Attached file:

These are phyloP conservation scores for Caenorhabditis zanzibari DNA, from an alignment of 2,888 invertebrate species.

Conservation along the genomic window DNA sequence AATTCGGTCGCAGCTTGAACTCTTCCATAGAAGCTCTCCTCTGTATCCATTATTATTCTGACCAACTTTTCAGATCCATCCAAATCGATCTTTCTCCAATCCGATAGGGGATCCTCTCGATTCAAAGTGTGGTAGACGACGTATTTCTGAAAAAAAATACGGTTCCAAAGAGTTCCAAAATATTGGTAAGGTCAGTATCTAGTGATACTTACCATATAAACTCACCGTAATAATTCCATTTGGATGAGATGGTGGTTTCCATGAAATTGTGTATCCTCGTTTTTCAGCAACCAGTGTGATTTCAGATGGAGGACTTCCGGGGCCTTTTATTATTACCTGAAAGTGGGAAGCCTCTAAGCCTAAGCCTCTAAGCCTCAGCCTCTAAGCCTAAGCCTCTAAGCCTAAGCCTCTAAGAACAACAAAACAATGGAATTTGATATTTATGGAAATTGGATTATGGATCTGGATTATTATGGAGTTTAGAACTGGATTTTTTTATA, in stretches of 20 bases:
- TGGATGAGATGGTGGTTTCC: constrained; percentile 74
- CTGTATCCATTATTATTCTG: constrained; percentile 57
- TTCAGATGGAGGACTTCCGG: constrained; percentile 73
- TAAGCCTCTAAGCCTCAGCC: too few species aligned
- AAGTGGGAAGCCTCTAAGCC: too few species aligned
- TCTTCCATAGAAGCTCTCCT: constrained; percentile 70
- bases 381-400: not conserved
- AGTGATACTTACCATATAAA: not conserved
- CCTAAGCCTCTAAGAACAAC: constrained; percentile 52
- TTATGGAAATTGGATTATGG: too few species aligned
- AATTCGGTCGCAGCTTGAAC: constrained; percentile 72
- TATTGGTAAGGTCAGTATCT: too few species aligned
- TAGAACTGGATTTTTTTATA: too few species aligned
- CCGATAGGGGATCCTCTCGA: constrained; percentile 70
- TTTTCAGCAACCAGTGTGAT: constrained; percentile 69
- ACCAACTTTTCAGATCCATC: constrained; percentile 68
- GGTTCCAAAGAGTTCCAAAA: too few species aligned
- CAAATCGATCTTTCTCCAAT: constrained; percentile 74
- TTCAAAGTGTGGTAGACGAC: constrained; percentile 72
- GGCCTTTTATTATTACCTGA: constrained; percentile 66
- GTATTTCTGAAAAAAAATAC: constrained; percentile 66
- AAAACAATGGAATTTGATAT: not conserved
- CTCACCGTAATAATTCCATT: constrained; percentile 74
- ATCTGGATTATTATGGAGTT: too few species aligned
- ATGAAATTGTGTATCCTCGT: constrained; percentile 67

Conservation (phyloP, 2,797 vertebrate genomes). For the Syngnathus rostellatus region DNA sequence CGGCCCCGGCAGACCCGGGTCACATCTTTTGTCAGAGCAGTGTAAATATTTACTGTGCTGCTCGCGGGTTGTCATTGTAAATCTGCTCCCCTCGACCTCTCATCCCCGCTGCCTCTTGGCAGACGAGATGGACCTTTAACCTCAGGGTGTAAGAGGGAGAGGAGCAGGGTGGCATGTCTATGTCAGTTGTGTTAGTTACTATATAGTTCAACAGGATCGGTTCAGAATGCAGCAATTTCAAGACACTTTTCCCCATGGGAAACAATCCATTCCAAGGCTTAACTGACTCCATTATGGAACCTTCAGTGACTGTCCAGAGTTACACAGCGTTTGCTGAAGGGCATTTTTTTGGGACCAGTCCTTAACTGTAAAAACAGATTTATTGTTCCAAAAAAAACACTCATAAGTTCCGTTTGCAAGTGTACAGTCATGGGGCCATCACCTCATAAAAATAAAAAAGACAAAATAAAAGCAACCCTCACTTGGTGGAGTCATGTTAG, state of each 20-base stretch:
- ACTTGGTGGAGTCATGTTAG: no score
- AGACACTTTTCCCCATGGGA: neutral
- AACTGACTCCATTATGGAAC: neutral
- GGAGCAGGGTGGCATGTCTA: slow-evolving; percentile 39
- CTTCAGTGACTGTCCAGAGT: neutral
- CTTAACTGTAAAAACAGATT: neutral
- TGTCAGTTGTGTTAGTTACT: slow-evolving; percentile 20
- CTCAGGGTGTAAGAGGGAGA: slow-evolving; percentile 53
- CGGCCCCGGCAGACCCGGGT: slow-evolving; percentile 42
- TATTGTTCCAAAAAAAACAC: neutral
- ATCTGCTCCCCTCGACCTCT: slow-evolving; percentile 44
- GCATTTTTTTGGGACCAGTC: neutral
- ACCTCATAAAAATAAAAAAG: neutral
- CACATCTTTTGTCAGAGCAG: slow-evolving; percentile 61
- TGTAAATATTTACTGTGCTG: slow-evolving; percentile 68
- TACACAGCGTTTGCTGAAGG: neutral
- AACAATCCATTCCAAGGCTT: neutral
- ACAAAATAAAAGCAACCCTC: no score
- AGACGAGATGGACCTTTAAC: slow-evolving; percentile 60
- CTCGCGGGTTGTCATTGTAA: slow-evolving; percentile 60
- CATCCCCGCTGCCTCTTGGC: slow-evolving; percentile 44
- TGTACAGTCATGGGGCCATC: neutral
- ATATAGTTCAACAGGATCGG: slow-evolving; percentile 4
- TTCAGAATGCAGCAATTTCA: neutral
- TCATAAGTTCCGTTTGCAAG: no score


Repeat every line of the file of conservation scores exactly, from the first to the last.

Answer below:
These are phyloP conservation scores for Caenorhabditis zanzibari DNA, from an alignment of 2,888 invertebrate species.

Conservation along the genomic window DNA sequence AATTCGGTCGCAGCTTGAACTCTTCCATAGAAGCTCTCCTCTGTATCCATTATTATTCTGACCAACTTTTCAGATCCATCCAAATCGATCTTTCTCCAATCCGATAGGGGATCCTCTCGATTCAAAGTGTGGTAGACGACGTATTTCTGAAAAAAAATACGGTTCCAAAGAGTTCCAAAATATTGGTAAGGTCAGTATCTAGTGATACTTACCATATAAACTCACCGTAATAATTCCATTTGGATGAGATGGTGGTTTCCATGAAATTGTGTATCCTCGTTTTTCAGCAACCAGTGTGATTTCAGATGGAGGACTTCCGGGGCCTTTTATTATTACCTGAAAGTGGGAAGCCTCTAAGCCTAAGCCTCTAAGCCTCAGCCTCTAAGCCTAAGCCTCTAAGCCTAAGCCTCTAAGAACAACAAAACAATGGAATTTGATATTTATGGAAATTGGATTATGGATCTGGATTATTATGGAGTTTAGAACTGGATTTTTTTATA, in stretches of 20 bases:
- TGGATGAGATGGTGGTTTCC: constrained; percentile 74
- CTGTATCCATTATTATTCTG: constrained; percentile 57
- TTCAGATGGAGGACTTCCGG: constrained; percentile 73
- TAAGCCTCTAAGCCTCAGCC: too few species aligned
- AAGTGGGAAGCCTCTAAGCC: too few species aligned
- TCTTCCATAGAAGCTCTCCT: constrained; percentile 70
- bases 381-400: not conserved
- AGTGATACTTACCATATAAA: not conserved
- CCTAAGCCTCTAAGAACAAC: constrained; percentile 52
- TTATGGAAATTGGATTATGG: too few species aligned
- AATTCGGTCGCAGCTTGAAC: constrained; percentile 72
- TATTGGTAAGGTCAGTATCT: too few species aligned
- TAGAACTGGATTTTTTTATA: too few species aligned
- CCGATAGGGGATCCTCTCGA: constrained; percentile 70
- TTTTCAGCAACCAGTGTGAT: constrained; percentile 69
- ACCAACTTTTCAGATCCATC: constrained; percentile 68
- GGTTCCAAAGAGTTCCAAAA: too few species aligned
- CAAATCGATCTTTCTCCAAT: constrained; percentile 74
- TTCAAAGTGTGGTAGACGAC: constrained; percentile 72
- GGCCTTTTATTATTACCTGA: constrained; percentile 66
- GTATTTCTGAAAAAAAATAC: constrained; percentile 66
- AAAACAATGGAATTTGATAT: not conserved
- CTCACCGTAATAATTCCATT: constrained; percentile 74
- ATCTGGATTATTATGGAGTT: too few species aligned
- ATGAAATTGTGTATCCTCGT: constrained; percentile 67

Conservation (phyloP, 2,797 vertebrate genomes). For the Syngnathus rostellatus region DNA sequence CGGCCCCGGCAGACCCGGGTCACATCTTTTGTCAGAGCAGTGTAAATATTTACTGTGCTGCTCGCGGGTTGTCATTGTAAATCTGCTCCCCTCGACCTCTCATCCCCGCTGCCTCTTGGCAGACGAGATGGACCTTTAACCTCAGGGTGTAAGAGGGAGAGGAGCAGGGTGGCATGTCTATGTCAGTTGTGTTAGTTACTATATAGTTCAACAGGATCGGTTCAGAATGCAGCAATTTCAAGACACTTTTCCCCATGGGAAACAATCCATTCCAAGGCTTAACTGACTCCATTATGGAACCTTCAGTGACTGTCCAGAGTTACACAGCGTTTGCTGAAGGGCATTTTTTTGGGACCAGTCCTTAACTGTAAAAACAGATTTATTGTTCCAAAAAAAACACTCATAAGTTCCGTTTGCAAGTGTACAGTCATGGGGCCATCACCTCATAAAAATAAAAAAGACAAAATAAAAGCAACCCTCACTTGGTGGAGTCATGTTAG, state of each 20-base stretch:
- ACTTGGTGGAGTCATGTTAG: no score
- AGACACTTTTCCCCATGGGA: neutral
- AACTGACTCCATTATGGAAC: neutral
- GGAGCAGGGTGGCATGTCTA: slow-evolving; percentile 39
- CTTCAGTGACTGTCCAGAGT: neutral
- CTTAACTGTAAAAACAGATT: neutral
- TGTCAGTTGTGTTAGTTACT: slow-evolving; percentile 20
- CTCAGGGTGTAAGAGGGAGA: slow-evolving; percentile 53
- CGGCCCCGGCAGACCCGGGT: slow-evolving; percentile 42
- TATTGTTCCAAAAAAAACAC: neutral
- ATCTGCTCCCCTCGACCTCT: slow-evolving; percentile 44
- GCATTTTTTTGGGACCAGTC: neutral
- ACCTCATAAAAATAAAAAAG: neutral
- CACATCTTTTGTCAGAGCAG: slow-evolving; percentile 61
- TGTAAATATTTACTGTGCTG: slow-evolving; percentile 68
- TACACAGCGTTTGCTGAAGG: neutral
- AACAATCCATTCCAAGGCTT: neutral
- ACAAAATAAAAGCAACCCTC: no score
- AGACGAGATGGACCTTTAAC: slow-evolving; percentile 60
- CTCGCGGGTTGTCATTGTAA: slow-evolving; percentile 60
- CATCCCCGCTGCCTCTTGGC: slow-evolving; percentile 44
- TGTACAGTCATGGGGCCATC: neutral
- ATATAGTTCAACAGGATCGG: slow-evolving; percentile 4
- TTCAGAATGCAGCAATTTCA: neutral
- TCATAAGTTCCGTTTGCAAG: no score